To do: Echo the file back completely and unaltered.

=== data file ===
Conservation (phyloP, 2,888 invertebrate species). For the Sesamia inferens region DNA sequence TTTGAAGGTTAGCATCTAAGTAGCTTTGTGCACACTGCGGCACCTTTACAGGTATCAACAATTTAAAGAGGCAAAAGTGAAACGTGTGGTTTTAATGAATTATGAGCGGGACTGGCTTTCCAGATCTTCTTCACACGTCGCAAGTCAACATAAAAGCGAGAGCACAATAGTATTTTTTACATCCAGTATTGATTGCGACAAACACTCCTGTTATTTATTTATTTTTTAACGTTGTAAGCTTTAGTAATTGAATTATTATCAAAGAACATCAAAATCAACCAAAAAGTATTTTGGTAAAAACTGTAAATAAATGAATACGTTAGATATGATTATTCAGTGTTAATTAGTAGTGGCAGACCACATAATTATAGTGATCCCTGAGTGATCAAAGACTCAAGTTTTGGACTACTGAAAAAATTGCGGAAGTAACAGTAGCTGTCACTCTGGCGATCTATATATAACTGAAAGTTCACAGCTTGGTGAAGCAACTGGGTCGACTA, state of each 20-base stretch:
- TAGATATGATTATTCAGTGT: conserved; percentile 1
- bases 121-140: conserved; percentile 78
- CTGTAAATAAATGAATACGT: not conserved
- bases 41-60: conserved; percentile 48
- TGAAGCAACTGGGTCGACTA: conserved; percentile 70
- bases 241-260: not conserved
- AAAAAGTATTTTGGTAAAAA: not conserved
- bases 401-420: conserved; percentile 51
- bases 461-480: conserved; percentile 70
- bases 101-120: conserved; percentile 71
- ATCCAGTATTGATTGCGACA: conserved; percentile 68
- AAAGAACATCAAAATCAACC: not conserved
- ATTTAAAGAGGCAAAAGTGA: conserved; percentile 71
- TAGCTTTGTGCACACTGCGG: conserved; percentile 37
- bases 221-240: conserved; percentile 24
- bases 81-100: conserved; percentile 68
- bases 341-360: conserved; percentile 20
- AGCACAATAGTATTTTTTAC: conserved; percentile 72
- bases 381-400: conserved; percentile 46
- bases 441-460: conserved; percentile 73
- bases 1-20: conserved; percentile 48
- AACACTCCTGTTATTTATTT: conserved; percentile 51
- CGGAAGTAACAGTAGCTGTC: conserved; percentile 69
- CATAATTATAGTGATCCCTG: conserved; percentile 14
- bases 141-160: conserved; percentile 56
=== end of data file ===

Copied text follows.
Conservation (phyloP, 2,888 invertebrate species). For the Sesamia inferens region DNA sequence TTTGAAGGTTAGCATCTAAGTAGCTTTGTGCACACTGCGGCACCTTTACAGGTATCAACAATTTAAAGAGGCAAAAGTGAAACGTGTGGTTTTAATGAATTATGAGCGGGACTGGCTTTCCAGATCTTCTTCACACGTCGCAAGTCAACATAAAAGCGAGAGCACAATAGTATTTTTTACATCCAGTATTGATTGCGACAAACACTCCTGTTATTTATTTATTTTTTAACGTTGTAAGCTTTAGTAATTGAATTATTATCAAAGAACATCAAAATCAACCAAAAAGTATTTTGGTAAAAACTGTAAATAAATGAATACGTTAGATATGATTATTCAGTGTTAATTAGTAGTGGCAGACCACATAATTATAGTGATCCCTGAGTGATCAAAGACTCAAGTTTTGGACTACTGAAAAAATTGCGGAAGTAACAGTAGCTGTCACTCTGGCGATCTATATATAACTGAAAGTTCACAGCTTGGTGAAGCAACTGGGTCGACTA, state of each 20-base stretch:
- TAGATATGATTATTCAGTGT: conserved; percentile 1
- bases 121-140: conserved; percentile 78
- CTGTAAATAAATGAATACGT: not conserved
- bases 41-60: conserved; percentile 48
- TGAAGCAACTGGGTCGACTA: conserved; percentile 70
- bases 241-260: not conserved
- AAAAAGTATTTTGGTAAAAA: not conserved
- bases 401-420: conserved; percentile 51
- bases 461-480: conserved; percentile 70
- bases 101-120: conserved; percentile 71
- ATCCAGTATTGATTGCGACA: conserved; percentile 68
- AAAGAACATCAAAATCAACC: not conserved
- ATTTAAAGAGGCAAAAGTGA: conserved; percentile 71
- TAGCTTTGTGCACACTGCGG: conserved; percentile 37
- bases 221-240: conserved; percentile 24
- bases 81-100: conserved; percentile 68
- bases 341-360: conserved; percentile 20
- AGCACAATAGTATTTTTTAC: conserved; percentile 72
- bases 381-400: conserved; percentile 46
- bases 441-460: conserved; percentile 73
- bases 1-20: conserved; percentile 48
- AACACTCCTGTTATTTATTT: conserved; percentile 51
- CGGAAGTAACAGTAGCTGTC: conserved; percentile 69
- CATAATTATAGTGATCCCTG: conserved; percentile 14
- bases 141-160: conserved; percentile 56